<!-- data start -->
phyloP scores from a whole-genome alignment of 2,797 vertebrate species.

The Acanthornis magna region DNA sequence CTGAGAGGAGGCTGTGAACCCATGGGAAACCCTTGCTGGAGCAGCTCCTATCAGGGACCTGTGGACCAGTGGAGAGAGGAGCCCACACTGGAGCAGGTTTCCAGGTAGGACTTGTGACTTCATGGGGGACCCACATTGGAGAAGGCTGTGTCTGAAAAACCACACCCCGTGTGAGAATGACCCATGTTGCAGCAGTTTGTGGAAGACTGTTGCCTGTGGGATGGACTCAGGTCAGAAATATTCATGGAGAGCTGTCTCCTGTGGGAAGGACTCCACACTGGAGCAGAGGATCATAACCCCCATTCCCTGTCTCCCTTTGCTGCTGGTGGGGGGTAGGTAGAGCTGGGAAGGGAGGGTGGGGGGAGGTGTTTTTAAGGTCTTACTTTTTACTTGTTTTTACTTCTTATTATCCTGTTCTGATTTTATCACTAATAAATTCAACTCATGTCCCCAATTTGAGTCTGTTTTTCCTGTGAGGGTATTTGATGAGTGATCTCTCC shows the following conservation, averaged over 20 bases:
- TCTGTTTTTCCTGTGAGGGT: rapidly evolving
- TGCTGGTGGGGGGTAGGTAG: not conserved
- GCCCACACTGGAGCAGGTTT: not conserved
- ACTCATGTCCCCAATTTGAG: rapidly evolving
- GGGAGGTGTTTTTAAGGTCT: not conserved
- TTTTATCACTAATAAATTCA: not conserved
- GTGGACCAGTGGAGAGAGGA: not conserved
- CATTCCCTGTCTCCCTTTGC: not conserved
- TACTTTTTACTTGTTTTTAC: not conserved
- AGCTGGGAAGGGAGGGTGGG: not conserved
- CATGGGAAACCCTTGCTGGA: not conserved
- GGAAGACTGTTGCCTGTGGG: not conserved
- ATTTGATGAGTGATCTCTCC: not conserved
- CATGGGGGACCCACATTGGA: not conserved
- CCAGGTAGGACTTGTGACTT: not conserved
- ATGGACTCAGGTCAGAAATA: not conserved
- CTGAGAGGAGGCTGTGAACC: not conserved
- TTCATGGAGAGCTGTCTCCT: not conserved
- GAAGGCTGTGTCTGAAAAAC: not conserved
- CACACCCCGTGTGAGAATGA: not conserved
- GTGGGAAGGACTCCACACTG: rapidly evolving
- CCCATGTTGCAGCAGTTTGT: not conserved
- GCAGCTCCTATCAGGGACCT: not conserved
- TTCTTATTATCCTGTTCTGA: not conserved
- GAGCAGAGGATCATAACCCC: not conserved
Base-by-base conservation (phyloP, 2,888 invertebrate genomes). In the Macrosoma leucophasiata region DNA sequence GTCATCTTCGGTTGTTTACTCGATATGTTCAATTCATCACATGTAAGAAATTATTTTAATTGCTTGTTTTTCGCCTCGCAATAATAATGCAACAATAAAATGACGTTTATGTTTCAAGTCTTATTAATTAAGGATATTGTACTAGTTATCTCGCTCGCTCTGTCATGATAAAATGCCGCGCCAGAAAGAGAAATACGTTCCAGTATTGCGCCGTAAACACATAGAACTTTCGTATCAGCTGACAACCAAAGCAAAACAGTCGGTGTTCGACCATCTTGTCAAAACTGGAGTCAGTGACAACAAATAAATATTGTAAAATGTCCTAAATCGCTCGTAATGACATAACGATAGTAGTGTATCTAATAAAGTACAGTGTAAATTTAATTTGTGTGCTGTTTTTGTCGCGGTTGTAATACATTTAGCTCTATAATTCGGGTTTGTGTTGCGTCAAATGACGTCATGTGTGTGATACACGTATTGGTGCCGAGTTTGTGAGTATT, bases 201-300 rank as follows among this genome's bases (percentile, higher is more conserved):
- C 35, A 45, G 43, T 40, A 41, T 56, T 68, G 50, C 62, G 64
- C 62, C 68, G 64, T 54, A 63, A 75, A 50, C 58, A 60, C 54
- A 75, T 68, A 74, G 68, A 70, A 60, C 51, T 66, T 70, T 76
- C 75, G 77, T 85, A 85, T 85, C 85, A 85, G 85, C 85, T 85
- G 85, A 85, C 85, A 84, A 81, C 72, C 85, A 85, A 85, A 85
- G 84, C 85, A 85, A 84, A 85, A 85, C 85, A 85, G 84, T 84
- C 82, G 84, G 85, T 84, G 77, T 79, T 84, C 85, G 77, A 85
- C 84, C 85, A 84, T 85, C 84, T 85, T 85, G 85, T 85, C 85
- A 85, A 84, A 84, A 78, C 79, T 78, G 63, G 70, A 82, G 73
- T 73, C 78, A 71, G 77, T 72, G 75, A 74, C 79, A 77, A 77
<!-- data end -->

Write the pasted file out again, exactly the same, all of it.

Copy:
phyloP scores from a whole-genome alignment of 2,797 vertebrate species.

The Acanthornis magna region DNA sequence CTGAGAGGAGGCTGTGAACCCATGGGAAACCCTTGCTGGAGCAGCTCCTATCAGGGACCTGTGGACCAGTGGAGAGAGGAGCCCACACTGGAGCAGGTTTCCAGGTAGGACTTGTGACTTCATGGGGGACCCACATTGGAGAAGGCTGTGTCTGAAAAACCACACCCCGTGTGAGAATGACCCATGTTGCAGCAGTTTGTGGAAGACTGTTGCCTGTGGGATGGACTCAGGTCAGAAATATTCATGGAGAGCTGTCTCCTGTGGGAAGGACTCCACACTGGAGCAGAGGATCATAACCCCCATTCCCTGTCTCCCTTTGCTGCTGGTGGGGGGTAGGTAGAGCTGGGAAGGGAGGGTGGGGGGAGGTGTTTTTAAGGTCTTACTTTTTACTTGTTTTTACTTCTTATTATCCTGTTCTGATTTTATCACTAATAAATTCAACTCATGTCCCCAATTTGAGTCTGTTTTTCCTGTGAGGGTATTTGATGAGTGATCTCTCC shows the following conservation, averaged over 20 bases:
- TCTGTTTTTCCTGTGAGGGT: rapidly evolving
- TGCTGGTGGGGGGTAGGTAG: not conserved
- GCCCACACTGGAGCAGGTTT: not conserved
- ACTCATGTCCCCAATTTGAG: rapidly evolving
- GGGAGGTGTTTTTAAGGTCT: not conserved
- TTTTATCACTAATAAATTCA: not conserved
- GTGGACCAGTGGAGAGAGGA: not conserved
- CATTCCCTGTCTCCCTTTGC: not conserved
- TACTTTTTACTTGTTTTTAC: not conserved
- AGCTGGGAAGGGAGGGTGGG: not conserved
- CATGGGAAACCCTTGCTGGA: not conserved
- GGAAGACTGTTGCCTGTGGG: not conserved
- ATTTGATGAGTGATCTCTCC: not conserved
- CATGGGGGACCCACATTGGA: not conserved
- CCAGGTAGGACTTGTGACTT: not conserved
- ATGGACTCAGGTCAGAAATA: not conserved
- CTGAGAGGAGGCTGTGAACC: not conserved
- TTCATGGAGAGCTGTCTCCT: not conserved
- GAAGGCTGTGTCTGAAAAAC: not conserved
- CACACCCCGTGTGAGAATGA: not conserved
- GTGGGAAGGACTCCACACTG: rapidly evolving
- CCCATGTTGCAGCAGTTTGT: not conserved
- GCAGCTCCTATCAGGGACCT: not conserved
- TTCTTATTATCCTGTTCTGA: not conserved
- GAGCAGAGGATCATAACCCC: not conserved
Base-by-base conservation (phyloP, 2,888 invertebrate genomes). In the Macrosoma leucophasiata region DNA sequence GTCATCTTCGGTTGTTTACTCGATATGTTCAATTCATCACATGTAAGAAATTATTTTAATTGCTTGTTTTTCGCCTCGCAATAATAATGCAACAATAAAATGACGTTTATGTTTCAAGTCTTATTAATTAAGGATATTGTACTAGTTATCTCGCTCGCTCTGTCATGATAAAATGCCGCGCCAGAAAGAGAAATACGTTCCAGTATTGCGCCGTAAACACATAGAACTTTCGTATCAGCTGACAACCAAAGCAAAACAGTCGGTGTTCGACCATCTTGTCAAAACTGGAGTCAGTGACAACAAATAAATATTGTAAAATGTCCTAAATCGCTCGTAATGACATAACGATAGTAGTGTATCTAATAAAGTACAGTGTAAATTTAATTTGTGTGCTGTTTTTGTCGCGGTTGTAATACATTTAGCTCTATAATTCGGGTTTGTGTTGCGTCAAATGACGTCATGTGTGTGATACACGTATTGGTGCCGAGTTTGTGAGTATT, bases 201-300 rank as follows among this genome's bases (percentile, higher is more conserved):
- C 35, A 45, G 43, T 40, A 41, T 56, T 68, G 50, C 62, G 64
- C 62, C 68, G 64, T 54, A 63, A 75, A 50, C 58, A 60, C 54
- A 75, T 68, A 74, G 68, A 70, A 60, C 51, T 66, T 70, T 76
- C 75, G 77, T 85, A 85, T 85, C 85, A 85, G 85, C 85, T 85
- G 85, A 85, C 85, A 84, A 81, C 72, C 85, A 85, A 85, A 85
- G 84, C 85, A 85, A 84, A 85, A 85, C 85, A 85, G 84, T 84
- C 82, G 84, G 85, T 84, G 77, T 79, T 84, C 85, G 77, A 85
- C 84, C 85, A 84, T 85, C 84, T 85, T 85, G 85, T 85, C 85
- A 85, A 84, A 84, A 78, C 79, T 78, G 63, G 70, A 82, G 73
- T 73, C 78, A 71, G 77, T 72, G 75, A 74, C 79, A 77, A 77